The driver of the white taxi on the left yielded to bicyclists going straight before making a right turn from the left lane to the right lane and enter the Kennedy Expressway ramp. Not everyone yields.  Continue reading Safer roadway designs: How Danes make right turns

A stealth bike route from the Loop to Division and Halsted


Underneath the southern building of the old Montgomery Ward complex, 758 N. Larrabee

Saturday night I led a group of cyclists to Won Kow, 2237 S. Wentworth in Chinatown, for our traditional Christmas Eve dinner. Afterwards people wanted to go hang out at Delilah’s, a punk rock bourbon bar at 2771 N. Lincoln in Lincoln Park. Remembering that the Halsted Bridge over the North Branch of the Chicago River is currently under construction, I recalled a cool riverside route we could take from downtown to Division and Halsted, bypassing the missing bridge.

I stumbled upon this route a few months ago while exploring bits and pieces of riverwalk and riverside bike paths which I hope to eventually string together into a tranquil itinerary from the Loop to the start of the North Branch Trail on the far Northwest Side. My companions on the Chinatown ride seemed to dig this “secret” path, so I thought I’d share it with Grid Chicago readers. Here’s a Google map of the route. You might try it next time you’re traveling from downtown to Lincoln Park or Wicker Park. Continue reading A stealth bike route from the Loop to Division and Halsted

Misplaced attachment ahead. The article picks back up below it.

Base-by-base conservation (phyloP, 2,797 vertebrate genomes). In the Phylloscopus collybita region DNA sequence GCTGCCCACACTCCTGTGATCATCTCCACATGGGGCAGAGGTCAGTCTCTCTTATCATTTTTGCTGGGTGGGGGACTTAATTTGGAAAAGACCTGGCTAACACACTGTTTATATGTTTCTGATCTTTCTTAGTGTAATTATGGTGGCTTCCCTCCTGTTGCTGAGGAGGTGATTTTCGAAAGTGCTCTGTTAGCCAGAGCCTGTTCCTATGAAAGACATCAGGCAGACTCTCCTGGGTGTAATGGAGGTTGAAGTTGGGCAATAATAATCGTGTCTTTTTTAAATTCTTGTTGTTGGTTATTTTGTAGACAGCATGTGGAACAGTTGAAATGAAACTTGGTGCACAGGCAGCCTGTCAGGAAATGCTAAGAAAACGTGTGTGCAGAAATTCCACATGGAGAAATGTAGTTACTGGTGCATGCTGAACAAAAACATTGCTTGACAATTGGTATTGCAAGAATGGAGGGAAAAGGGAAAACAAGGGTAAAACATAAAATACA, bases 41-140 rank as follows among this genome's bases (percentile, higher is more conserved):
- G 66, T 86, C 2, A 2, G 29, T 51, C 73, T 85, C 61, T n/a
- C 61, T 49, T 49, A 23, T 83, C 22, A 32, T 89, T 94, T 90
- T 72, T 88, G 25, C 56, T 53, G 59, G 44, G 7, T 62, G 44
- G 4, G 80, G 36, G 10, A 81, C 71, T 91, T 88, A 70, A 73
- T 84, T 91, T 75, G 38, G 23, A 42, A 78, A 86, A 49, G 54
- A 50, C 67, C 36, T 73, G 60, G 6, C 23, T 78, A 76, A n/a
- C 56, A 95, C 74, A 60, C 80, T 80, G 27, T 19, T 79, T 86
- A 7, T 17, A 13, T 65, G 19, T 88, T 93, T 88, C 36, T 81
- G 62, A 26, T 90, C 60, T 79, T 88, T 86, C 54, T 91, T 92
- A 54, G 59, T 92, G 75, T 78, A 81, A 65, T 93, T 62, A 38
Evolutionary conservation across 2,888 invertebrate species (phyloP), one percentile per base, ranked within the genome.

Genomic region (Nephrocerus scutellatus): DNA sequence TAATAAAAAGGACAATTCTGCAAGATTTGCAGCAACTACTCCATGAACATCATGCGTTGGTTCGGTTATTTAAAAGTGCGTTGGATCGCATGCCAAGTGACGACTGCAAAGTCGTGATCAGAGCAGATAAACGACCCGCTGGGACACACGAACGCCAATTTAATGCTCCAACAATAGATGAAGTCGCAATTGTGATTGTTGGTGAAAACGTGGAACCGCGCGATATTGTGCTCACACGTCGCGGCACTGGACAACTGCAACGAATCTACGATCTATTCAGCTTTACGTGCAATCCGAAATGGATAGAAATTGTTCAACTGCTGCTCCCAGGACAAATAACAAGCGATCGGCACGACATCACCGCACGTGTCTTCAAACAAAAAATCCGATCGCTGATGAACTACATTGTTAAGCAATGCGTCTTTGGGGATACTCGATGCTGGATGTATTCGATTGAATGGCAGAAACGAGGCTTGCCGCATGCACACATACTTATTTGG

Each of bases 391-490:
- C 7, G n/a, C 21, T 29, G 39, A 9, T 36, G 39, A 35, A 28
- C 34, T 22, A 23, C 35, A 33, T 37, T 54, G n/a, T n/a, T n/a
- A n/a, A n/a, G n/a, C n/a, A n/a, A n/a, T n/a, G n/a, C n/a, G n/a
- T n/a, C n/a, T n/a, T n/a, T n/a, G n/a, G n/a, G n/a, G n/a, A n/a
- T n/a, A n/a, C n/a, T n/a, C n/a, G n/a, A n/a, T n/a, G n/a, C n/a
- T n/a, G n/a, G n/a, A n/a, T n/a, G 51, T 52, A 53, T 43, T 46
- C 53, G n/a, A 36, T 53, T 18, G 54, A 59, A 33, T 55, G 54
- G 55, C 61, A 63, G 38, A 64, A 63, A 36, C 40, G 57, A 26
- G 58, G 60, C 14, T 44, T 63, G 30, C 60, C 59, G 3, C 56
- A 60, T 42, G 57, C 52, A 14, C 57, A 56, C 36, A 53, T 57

A tale of five bridges

An alternate title I thought of using: Three steps forward, five steps back?

Both Chicago’s Complete Streets policy and the Bike 2015 Plan talk about the need to “ensure that roadway construction zones are bicycle-friendly”, but this is not being practiced. Here are five examples. I previously discussed this problem, at length, in June 2011, in Making construction areas and detours bike-friendly. It included a short mention of the second bridge project in this post.

Harrison Street


No more jersey barriers. See what this used to look likeContinue reading A tale of five bridges

Our first year: The most popular articles


The new Halsted Street bridge over the North Branch Canal opened Friday. 

We launched on June 17th this year. We reached a few goals, and almost reached a couple others, and published 215 articles. We hit 100,000 page views in November, and we hope to double that soon, in less time.

These are the 10 most viewed articles up to December 22, 2011:

  1. Postal service making a mockery of Kinzie protected bike lane
    I’m not sure if they still are, but I know that FedEx, UPS, and moving companies continue to block the bike lane. This article received 55 comments.
  2. The second annual Bike Fashion Panel: sharp dressed men
    Dottie says: “I see a lot of women on bikes who are looking really nice, but I think I’ve only ever seen one man riding a bike in a suit”.
  3. How did progressive transportation czar Gabe Klein get that way?
    Out of the top 3 articles, this one’s been published for the shortest time. Continue reading Our first year: The most popular articles